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# CSEC Physics: Behaviour of Sound Waves

The speed of sound refers to the distance travelled per unit time (speed) by a sound wave as it propagates through an elastic medium. In dry air at 20Â°C, the speed of sound is 343 m/s (1238 km/h). In water, it is 1481 m/s, and in iron, it is 5120 m/s.

For example, if you have ever seen lightning strike off in the distance, then you will know that the sound of thunder always comes after the lightning bolt has disappeared from your sight. This is because the speed of sound (343 m/s) is far slower than the speed of light (299Â 792Â 458 m/s). Thus, you will see the lightning instantaneously (within a few thousandths of a second) while, depending on the distance, the sound from the sonic shock wave (thunder) will take between a tenth of and several seconds to reach you.

Behaviour of Sound Waves

Reflection

When a sound wave reaches a boundary (like a wall) that separates one space from another, some of the wave is transmitted across the boundary while the other portion is reflected. The amount of sound that is reflected relies mostly on how different the material of the boundary is from the medium the sound wave was travelling in. This is why recording studios are usually built with soft materials like foam, and the world's quietest room (the anechoic chamber at Orfield Laboratories) is built with wedges of fibreglass to absorb all sound waves within the room.

The same is true for acoustic performance halls, which, instead of using hard materials like concrete (which will reflect sound waves) utilize softer materials like acoustic tiles to absorb sound waves. These materials are more similar to air in composition, and thus can absorb sound more readily.

When sound is reflected, there are two possibilities: echoing or reverberation.

Reverberation happens mostly in rooms smaller than 17 meters in height, width and length. This is because the effect of a sound wave on the brain lasts for more than a tiny fraction of a second- that is, the human brain keeps a sound in memory for up to 0.1 seconds. If a reflected sound wave reaches the ear within 0.1 seconds of the initial sound, then it seems to the person that the sound isÂ prolonged. The reception of multiple reflections off walls and ceilings within 0.1 seconds of each other causes reverberations - the prolonging of a sound. Since sound waves travel at about 343 m/s at room temperature (1,115.5 f/s) it will take approximately 0.1 second for a sound to travel the length of a 17-meter room and back, thus causing a reverberation. This is why reverberations are common in rooms with dimensions of approximately 17 meters or less.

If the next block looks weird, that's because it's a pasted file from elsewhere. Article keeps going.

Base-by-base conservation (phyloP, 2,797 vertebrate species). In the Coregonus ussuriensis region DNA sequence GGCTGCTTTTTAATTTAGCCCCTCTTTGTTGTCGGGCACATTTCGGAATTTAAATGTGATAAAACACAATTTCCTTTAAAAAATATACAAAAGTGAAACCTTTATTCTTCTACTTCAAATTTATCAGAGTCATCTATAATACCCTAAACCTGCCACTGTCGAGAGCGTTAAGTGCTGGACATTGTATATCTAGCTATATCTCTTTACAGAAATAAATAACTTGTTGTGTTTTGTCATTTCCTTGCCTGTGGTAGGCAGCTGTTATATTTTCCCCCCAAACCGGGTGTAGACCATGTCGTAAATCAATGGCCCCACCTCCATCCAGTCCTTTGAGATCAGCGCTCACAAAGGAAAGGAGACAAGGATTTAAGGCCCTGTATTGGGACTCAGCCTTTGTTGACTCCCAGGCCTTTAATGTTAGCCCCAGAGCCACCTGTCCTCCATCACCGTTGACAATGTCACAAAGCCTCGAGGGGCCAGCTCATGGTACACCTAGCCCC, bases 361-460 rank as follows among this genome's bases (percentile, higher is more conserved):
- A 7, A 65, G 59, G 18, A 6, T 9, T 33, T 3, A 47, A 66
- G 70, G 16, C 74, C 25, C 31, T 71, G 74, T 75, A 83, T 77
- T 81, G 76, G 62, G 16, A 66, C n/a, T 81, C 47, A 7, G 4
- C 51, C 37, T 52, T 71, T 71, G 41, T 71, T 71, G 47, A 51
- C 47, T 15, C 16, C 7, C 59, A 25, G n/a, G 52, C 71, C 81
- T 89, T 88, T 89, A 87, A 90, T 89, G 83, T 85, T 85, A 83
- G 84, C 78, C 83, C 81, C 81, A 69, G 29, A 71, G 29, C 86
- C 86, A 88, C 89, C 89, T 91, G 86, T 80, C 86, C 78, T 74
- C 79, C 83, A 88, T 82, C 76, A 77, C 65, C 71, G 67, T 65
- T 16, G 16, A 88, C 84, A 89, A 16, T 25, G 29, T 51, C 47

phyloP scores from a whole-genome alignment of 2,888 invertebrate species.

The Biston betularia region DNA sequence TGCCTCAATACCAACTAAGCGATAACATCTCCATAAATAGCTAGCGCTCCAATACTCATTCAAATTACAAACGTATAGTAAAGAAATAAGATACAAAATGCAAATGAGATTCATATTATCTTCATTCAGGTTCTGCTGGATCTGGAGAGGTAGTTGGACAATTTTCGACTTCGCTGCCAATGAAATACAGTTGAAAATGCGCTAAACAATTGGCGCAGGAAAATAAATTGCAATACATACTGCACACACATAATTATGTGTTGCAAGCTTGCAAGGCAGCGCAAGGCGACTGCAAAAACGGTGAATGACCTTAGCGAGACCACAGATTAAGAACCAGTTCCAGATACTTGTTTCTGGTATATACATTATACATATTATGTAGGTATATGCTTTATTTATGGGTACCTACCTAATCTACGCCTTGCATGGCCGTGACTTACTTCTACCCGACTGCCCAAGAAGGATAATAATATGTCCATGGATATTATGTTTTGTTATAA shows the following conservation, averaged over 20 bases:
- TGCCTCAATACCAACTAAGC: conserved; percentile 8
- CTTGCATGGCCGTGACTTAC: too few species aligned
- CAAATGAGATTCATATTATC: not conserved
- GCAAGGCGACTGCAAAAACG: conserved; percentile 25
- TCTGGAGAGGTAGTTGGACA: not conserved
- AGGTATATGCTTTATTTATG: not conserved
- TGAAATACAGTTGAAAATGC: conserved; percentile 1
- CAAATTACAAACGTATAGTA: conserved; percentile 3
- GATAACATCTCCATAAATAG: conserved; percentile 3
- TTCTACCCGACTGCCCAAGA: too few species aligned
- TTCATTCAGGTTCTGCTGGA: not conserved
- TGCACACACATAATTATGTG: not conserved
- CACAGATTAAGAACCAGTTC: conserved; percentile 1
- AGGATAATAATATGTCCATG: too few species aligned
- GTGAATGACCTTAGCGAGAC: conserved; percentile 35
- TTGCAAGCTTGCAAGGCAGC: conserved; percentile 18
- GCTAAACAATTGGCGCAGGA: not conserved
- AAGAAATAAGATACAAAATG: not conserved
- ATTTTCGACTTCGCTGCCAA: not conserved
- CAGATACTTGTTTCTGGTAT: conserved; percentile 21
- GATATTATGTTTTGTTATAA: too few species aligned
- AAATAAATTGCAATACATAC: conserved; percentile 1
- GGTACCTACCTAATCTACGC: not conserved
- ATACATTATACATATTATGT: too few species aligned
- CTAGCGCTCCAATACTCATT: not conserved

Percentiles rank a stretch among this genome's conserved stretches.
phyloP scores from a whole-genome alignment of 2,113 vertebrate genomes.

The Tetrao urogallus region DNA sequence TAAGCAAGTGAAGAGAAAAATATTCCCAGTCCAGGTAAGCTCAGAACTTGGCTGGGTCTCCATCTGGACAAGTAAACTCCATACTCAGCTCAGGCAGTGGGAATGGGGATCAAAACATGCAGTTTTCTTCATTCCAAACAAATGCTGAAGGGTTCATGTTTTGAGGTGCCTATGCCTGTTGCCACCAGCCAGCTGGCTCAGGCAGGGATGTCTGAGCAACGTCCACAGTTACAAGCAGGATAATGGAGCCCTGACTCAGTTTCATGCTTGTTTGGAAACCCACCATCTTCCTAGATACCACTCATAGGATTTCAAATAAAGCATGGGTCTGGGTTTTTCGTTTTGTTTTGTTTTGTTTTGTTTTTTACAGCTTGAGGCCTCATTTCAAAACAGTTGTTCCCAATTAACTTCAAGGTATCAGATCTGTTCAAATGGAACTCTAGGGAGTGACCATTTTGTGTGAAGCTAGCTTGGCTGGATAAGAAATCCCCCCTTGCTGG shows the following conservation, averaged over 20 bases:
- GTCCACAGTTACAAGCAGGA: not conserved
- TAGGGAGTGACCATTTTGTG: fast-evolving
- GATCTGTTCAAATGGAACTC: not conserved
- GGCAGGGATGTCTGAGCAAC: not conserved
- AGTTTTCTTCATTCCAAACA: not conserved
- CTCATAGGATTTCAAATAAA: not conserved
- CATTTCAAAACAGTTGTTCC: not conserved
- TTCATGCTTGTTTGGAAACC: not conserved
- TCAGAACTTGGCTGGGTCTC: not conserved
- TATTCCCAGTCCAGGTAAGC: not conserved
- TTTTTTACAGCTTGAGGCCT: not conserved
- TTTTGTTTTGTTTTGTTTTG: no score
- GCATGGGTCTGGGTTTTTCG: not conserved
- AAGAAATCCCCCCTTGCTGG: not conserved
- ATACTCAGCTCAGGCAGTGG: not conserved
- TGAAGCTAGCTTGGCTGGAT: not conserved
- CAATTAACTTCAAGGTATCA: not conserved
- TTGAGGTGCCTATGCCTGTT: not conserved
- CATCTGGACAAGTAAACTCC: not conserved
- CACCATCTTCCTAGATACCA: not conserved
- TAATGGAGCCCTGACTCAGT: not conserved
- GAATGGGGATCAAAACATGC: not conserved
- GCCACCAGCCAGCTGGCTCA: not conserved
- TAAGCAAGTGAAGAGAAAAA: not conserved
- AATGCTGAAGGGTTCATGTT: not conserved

You are likely more familiar with echoes, which you might hear when shouting in a new house with no furniture or when honking a car horn in a tunnel or underpass. The sound waves reflect off of the hard surfaces of the walls (some of the wave is absorbed, which is why the echo is always a little weaker than the initial sound).

Refraction

Refraction of sound waves occurs when they move from one medium to another, causing a change in direction. Whenever refraction occurs, there is also a shift in the wavelength and wave speed of the sound wave. For example, when sound passes from air into water, it is refracted, and undergoes these changes. If you have ever dipped underwater in a pool while music is playing, the music will begin to sound muffled and lower pitched. This is because the sound is refracted, because the water is a different medium to the air.

Diffraction

Diffraction is when sound waves change direction when passing through an opening or around an opening in their path. Sound waves diffract (or bend) more sharply with increasing wavelength- that is, sounds with lower frequencies and long wavelengths (lower pitched sounds) tend to diffract more sharply and carry further distances than sounds with higher frequencies and short wavelengths.

This is why you can hear a conversation from around a corner, or even hear someone speaking through an opening in a door.

Diffraction also helps us to explain why bats use ultrasound (sound above 20 kHz) to echolocate their prey. This ultrasound has a very high frequency (sometimes in excess of 100 kHz), meaning it has a very short wavelength, reducing its tendency to diffract. Bats need to detect their minute prey (mere centimetres in length), so they need their sound waves to reflect off of the insects instead of diffracting around them. Their ultrasonic waves are smaller than the dimensions of their prey, so they reflect instead of diffracting, allowing them to echolocate their prey.

Interference

When two sound waves are present from two different sources at the same time, they interact with one another to create a new sound wave.

There are 2 types of interference, constructive and destructive interference.

When the compressions and rarefactions of the two sound waves line up, it is known as constructive interference.

Both waves interact creating a new wave that is the sum of both of the waves interacting. For this to occur, both the troughs and peaks must be lined up, also known as being in phase.

When the compressions and rarefactions are out of phase (not exactly aligned), their interaction creates a wave with a dampened or lower intensity. This is destructive interference. When waves are interfering with each other destructively, the sound is louder in some places and softer in others. As a result, we hear pulses or beats in the sound.

Waves can interfere so destructively with one another that they produce dead spots, or places where no sound at all can be heard. Dead spots occur when the compressions of one wave line up with the rarefactions from another wave and cancel each other.